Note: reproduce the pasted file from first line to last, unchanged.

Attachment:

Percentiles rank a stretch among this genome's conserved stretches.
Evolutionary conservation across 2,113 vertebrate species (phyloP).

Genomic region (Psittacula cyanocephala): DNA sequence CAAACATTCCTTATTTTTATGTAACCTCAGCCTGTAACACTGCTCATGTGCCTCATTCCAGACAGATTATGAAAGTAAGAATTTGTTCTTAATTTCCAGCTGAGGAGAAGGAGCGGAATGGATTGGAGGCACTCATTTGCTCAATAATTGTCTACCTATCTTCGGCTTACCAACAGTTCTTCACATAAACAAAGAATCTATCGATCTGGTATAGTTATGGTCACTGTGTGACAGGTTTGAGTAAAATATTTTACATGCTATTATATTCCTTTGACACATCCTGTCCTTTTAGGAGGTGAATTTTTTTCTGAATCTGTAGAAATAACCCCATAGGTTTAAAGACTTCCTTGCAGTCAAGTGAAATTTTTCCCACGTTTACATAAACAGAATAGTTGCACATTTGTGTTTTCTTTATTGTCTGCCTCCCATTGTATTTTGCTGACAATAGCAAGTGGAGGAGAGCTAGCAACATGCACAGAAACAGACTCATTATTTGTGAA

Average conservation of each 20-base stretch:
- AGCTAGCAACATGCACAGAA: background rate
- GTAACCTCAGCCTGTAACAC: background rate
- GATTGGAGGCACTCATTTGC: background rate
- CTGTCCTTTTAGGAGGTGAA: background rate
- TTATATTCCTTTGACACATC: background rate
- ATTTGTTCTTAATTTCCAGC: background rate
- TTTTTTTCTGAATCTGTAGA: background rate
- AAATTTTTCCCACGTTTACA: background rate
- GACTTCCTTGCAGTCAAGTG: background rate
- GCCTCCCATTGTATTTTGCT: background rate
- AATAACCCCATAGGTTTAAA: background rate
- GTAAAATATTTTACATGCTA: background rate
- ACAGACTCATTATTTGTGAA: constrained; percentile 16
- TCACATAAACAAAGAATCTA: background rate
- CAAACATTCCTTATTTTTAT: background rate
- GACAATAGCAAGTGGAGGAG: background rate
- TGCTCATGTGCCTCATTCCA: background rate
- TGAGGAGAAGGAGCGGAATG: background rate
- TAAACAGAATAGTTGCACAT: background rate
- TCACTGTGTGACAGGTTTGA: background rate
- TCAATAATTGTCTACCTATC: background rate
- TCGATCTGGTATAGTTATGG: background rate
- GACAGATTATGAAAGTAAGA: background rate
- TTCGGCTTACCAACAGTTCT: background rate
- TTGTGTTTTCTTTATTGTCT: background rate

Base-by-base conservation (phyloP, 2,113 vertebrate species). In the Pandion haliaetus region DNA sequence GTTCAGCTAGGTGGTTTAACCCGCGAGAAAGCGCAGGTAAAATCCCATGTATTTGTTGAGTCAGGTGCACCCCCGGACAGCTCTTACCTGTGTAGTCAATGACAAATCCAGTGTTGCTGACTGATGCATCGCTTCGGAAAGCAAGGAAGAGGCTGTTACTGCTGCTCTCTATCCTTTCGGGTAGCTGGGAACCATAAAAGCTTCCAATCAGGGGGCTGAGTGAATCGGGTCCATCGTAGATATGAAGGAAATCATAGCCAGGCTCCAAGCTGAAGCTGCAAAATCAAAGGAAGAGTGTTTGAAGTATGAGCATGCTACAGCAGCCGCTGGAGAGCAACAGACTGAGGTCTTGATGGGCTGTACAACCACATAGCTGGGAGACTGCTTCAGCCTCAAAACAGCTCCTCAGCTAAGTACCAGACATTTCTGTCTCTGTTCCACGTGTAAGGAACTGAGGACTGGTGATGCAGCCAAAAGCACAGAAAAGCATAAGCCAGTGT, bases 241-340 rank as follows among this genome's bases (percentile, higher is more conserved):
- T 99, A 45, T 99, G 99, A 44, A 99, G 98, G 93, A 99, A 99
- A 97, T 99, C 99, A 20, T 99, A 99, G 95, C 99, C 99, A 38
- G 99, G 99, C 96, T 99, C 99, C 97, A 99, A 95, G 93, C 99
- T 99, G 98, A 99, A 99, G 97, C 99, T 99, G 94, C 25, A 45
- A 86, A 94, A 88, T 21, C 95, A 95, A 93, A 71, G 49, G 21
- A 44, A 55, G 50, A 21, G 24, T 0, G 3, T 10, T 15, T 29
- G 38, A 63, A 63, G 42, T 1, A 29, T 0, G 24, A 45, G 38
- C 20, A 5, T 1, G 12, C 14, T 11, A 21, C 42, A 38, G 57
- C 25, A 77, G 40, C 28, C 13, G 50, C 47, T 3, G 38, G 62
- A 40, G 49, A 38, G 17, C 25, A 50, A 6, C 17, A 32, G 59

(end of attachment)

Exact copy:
Percentiles rank a stretch among this genome's conserved stretches.
Evolutionary conservation across 2,113 vertebrate species (phyloP).

Genomic region (Psittacula cyanocephala): DNA sequence CAAACATTCCTTATTTTTATGTAACCTCAGCCTGTAACACTGCTCATGTGCCTCATTCCAGACAGATTATGAAAGTAAGAATTTGTTCTTAATTTCCAGCTGAGGAGAAGGAGCGGAATGGATTGGAGGCACTCATTTGCTCAATAATTGTCTACCTATCTTCGGCTTACCAACAGTTCTTCACATAAACAAAGAATCTATCGATCTGGTATAGTTATGGTCACTGTGTGACAGGTTTGAGTAAAATATTTTACATGCTATTATATTCCTTTGACACATCCTGTCCTTTTAGGAGGTGAATTTTTTTCTGAATCTGTAGAAATAACCCCATAGGTTTAAAGACTTCCTTGCAGTCAAGTGAAATTTTTCCCACGTTTACATAAACAGAATAGTTGCACATTTGTGTTTTCTTTATTGTCTGCCTCCCATTGTATTTTGCTGACAATAGCAAGTGGAGGAGAGCTAGCAACATGCACAGAAACAGACTCATTATTTGTGAA

Average conservation of each 20-base stretch:
- AGCTAGCAACATGCACAGAA: background rate
- GTAACCTCAGCCTGTAACAC: background rate
- GATTGGAGGCACTCATTTGC: background rate
- CTGTCCTTTTAGGAGGTGAA: background rate
- TTATATTCCTTTGACACATC: background rate
- ATTTGTTCTTAATTTCCAGC: background rate
- TTTTTTTCTGAATCTGTAGA: background rate
- AAATTTTTCCCACGTTTACA: background rate
- GACTTCCTTGCAGTCAAGTG: background rate
- GCCTCCCATTGTATTTTGCT: background rate
- AATAACCCCATAGGTTTAAA: background rate
- GTAAAATATTTTACATGCTA: background rate
- ACAGACTCATTATTTGTGAA: constrained; percentile 16
- TCACATAAACAAAGAATCTA: background rate
- CAAACATTCCTTATTTTTAT: background rate
- GACAATAGCAAGTGGAGGAG: background rate
- TGCTCATGTGCCTCATTCCA: background rate
- TGAGGAGAAGGAGCGGAATG: background rate
- TAAACAGAATAGTTGCACAT: background rate
- TCACTGTGTGACAGGTTTGA: background rate
- TCAATAATTGTCTACCTATC: background rate
- TCGATCTGGTATAGTTATGG: background rate
- GACAGATTATGAAAGTAAGA: background rate
- TTCGGCTTACCAACAGTTCT: background rate
- TTGTGTTTTCTTTATTGTCT: background rate

Base-by-base conservation (phyloP, 2,113 vertebrate species). In the Pandion haliaetus region DNA sequence GTTCAGCTAGGTGGTTTAACCCGCGAGAAAGCGCAGGTAAAATCCCATGTATTTGTTGAGTCAGGTGCACCCCCGGACAGCTCTTACCTGTGTAGTCAATGACAAATCCAGTGTTGCTGACTGATGCATCGCTTCGGAAAGCAAGGAAGAGGCTGTTACTGCTGCTCTCTATCCTTTCGGGTAGCTGGGAACCATAAAAGCTTCCAATCAGGGGGCTGAGTGAATCGGGTCCATCGTAGATATGAAGGAAATCATAGCCAGGCTCCAAGCTGAAGCTGCAAAATCAAAGGAAGAGTGTTTGAAGTATGAGCATGCTACAGCAGCCGCTGGAGAGCAACAGACTGAGGTCTTGATGGGCTGTACAACCACATAGCTGGGAGACTGCTTCAGCCTCAAAACAGCTCCTCAGCTAAGTACCAGACATTTCTGTCTCTGTTCCACGTGTAAGGAACTGAGGACTGGTGATGCAGCCAAAAGCACAGAAAAGCATAAGCCAGTGT, bases 241-340 rank as follows among this genome's bases (percentile, higher is more conserved):
- T 99, A 45, T 99, G 99, A 44, A 99, G 98, G 93, A 99, A 99
- A 97, T 99, C 99, A 20, T 99, A 99, G 95, C 99, C 99, A 38
- G 99, G 99, C 96, T 99, C 99, C 97, A 99, A 95, G 93, C 99
- T 99, G 98, A 99, A 99, G 97, C 99, T 99, G 94, C 25, A 45
- A 86, A 94, A 88, T 21, C 95, A 95, A 93, A 71, G 49, G 21
- A 44, A 55, G 50, A 21, G 24, T 0, G 3, T 10, T 15, T 29
- G 38, A 63, A 63, G 42, T 1, A 29, T 0, G 24, A 45, G 38
- C 20, A 5, T 1, G 12, C 14, T 11, A 21, C 42, A 38, G 57
- C 25, A 77, G 40, C 28, C 13, G 50, C 47, T 3, G 38, G 62
- A 40, G 49, A 38, G 17, C 25, A 50, A 6, C 17, A 32, G 59